WICHITA, Kan. (KSNW) — On Sept. 10, 2001, Caleb Moran decided to join the Marines. He packed his things and was excited to head to boot camp the very next day. But when his recruiter picked him up the next morning, the promise of a brighter future quickly turned into abject horror.
“Right before I left, we saw that on the news, and it was kind of like, yeah, it was a crazy time,” Moran said. “They pick up two more people, and I think we were the only people that went to boot camp that day on the west coast.”
Within months after 9/11, Moran would deploy to Japan as part of an artillery unit.
“Since the war started, they didn’t know when we were coming back, and it ended up being like a year because we found out like a week before that we were coming back home, and we were, like, happy,” Moran said.
But sadly, for Moran and his unit, that relief would be short-lived.
“When we came back home, we had to hurry up and get training again and then go over to Iraq,” Moran said.
Moran and his unit, Gulf Battery 211, would be stationed in the Iraqi city of Mudaisis.
“They actually had us as, like, MP, infantry for, for one of the first times instead of doing our normal job, so we trained all this artillery, and then end up doing, you know, like, stopping cars and going through towns and stuff like that,” Moran said.
Moran’s unit helped secure hundreds of kilometers stretching from the city of Fallujah (just west of Baghdad) to the border with Saudi Arabia.
“Some towns didn’t like us, like in Fallujah, they didn’t like us, but, like, in the south towards Saudi Arabia, you know, they’d run to us, you know, all happy, give out candy to the kids and all that, but in Fallujah, it was a little hostile,” Moran said.
Eventually, Moran’s unit would prepare to invade the city of Fallujah.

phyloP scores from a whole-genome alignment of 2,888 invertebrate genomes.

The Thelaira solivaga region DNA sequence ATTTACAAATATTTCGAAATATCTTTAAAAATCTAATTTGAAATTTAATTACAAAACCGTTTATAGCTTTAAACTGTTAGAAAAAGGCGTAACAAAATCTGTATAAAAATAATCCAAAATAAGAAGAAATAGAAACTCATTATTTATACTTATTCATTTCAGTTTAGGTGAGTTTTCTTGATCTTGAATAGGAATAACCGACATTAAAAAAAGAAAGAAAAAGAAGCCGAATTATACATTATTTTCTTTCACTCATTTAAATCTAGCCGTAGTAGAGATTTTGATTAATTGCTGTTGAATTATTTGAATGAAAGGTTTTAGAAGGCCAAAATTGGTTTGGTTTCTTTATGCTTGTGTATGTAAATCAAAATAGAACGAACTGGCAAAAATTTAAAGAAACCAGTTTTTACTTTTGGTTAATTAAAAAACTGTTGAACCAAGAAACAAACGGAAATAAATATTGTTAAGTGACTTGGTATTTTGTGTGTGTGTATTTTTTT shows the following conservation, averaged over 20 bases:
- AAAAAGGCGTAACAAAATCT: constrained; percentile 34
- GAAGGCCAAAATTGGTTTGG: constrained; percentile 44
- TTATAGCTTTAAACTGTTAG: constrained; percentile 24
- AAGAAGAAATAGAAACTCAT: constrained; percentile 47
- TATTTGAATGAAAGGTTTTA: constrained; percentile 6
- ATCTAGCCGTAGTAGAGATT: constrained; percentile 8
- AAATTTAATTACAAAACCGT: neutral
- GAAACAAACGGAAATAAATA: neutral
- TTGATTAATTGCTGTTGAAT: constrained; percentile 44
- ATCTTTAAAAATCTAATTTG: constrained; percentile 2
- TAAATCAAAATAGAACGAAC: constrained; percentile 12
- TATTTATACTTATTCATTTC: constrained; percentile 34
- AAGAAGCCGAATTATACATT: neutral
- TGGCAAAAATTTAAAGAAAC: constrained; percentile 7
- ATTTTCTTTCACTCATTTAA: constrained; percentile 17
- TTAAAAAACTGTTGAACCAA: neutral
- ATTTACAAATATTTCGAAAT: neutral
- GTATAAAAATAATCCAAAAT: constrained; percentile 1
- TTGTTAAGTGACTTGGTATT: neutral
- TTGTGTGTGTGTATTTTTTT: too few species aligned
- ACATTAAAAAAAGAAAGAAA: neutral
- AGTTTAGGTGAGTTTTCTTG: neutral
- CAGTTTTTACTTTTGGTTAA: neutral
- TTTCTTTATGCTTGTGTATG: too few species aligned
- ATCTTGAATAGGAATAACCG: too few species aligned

“Fallujah was everybody, pretty much,” Moran said. “That was really crazy because, you know, usually the Army is like our rivals, and, back here, but over there in war, staging right before Fallujah, we were glad to see them, and I think they were glad to see us, so it wasn’t like a rivalry, it was like, ‘dang, thank goodness, to see somebody else, or another American, or someone on our side.'”
After giving the residents of Fallujah a month to prepare, the day of the invasion came.
“When we almost got to the city, it was like, ‘boom!'” Moran said. “It was really weird going through that big city though, ‘cuz knowing that the big city was just, it was basically attack everything, kind of that day or those few days, and, it was pretty, that was probably the scariest time in my life.”
The ordeal lasted for several days.
“And when you have to go back out the next night, and they’re just sitting there telling you, ‘yeah, most of you are probably going to die’…you could see the mortars just getting closer and closer, and you’re like, ‘oh no, no, no, no,’ and then you see one, and it, and it hits, like, next to [a] vehicle,” Moran said.
Moran’s unit would lose one man during the invasion. He says he’s lucky to have made it back home in one piece.
“People dying that shouldn’t die, and, you know, and a lot of people, it was definitely, a crazy experience going over there…I mean, there was a lot of chaos,’ Moran said.
Moran would spend seven months in Iraq and four years in the Marines. He retired after becoming a corporal.
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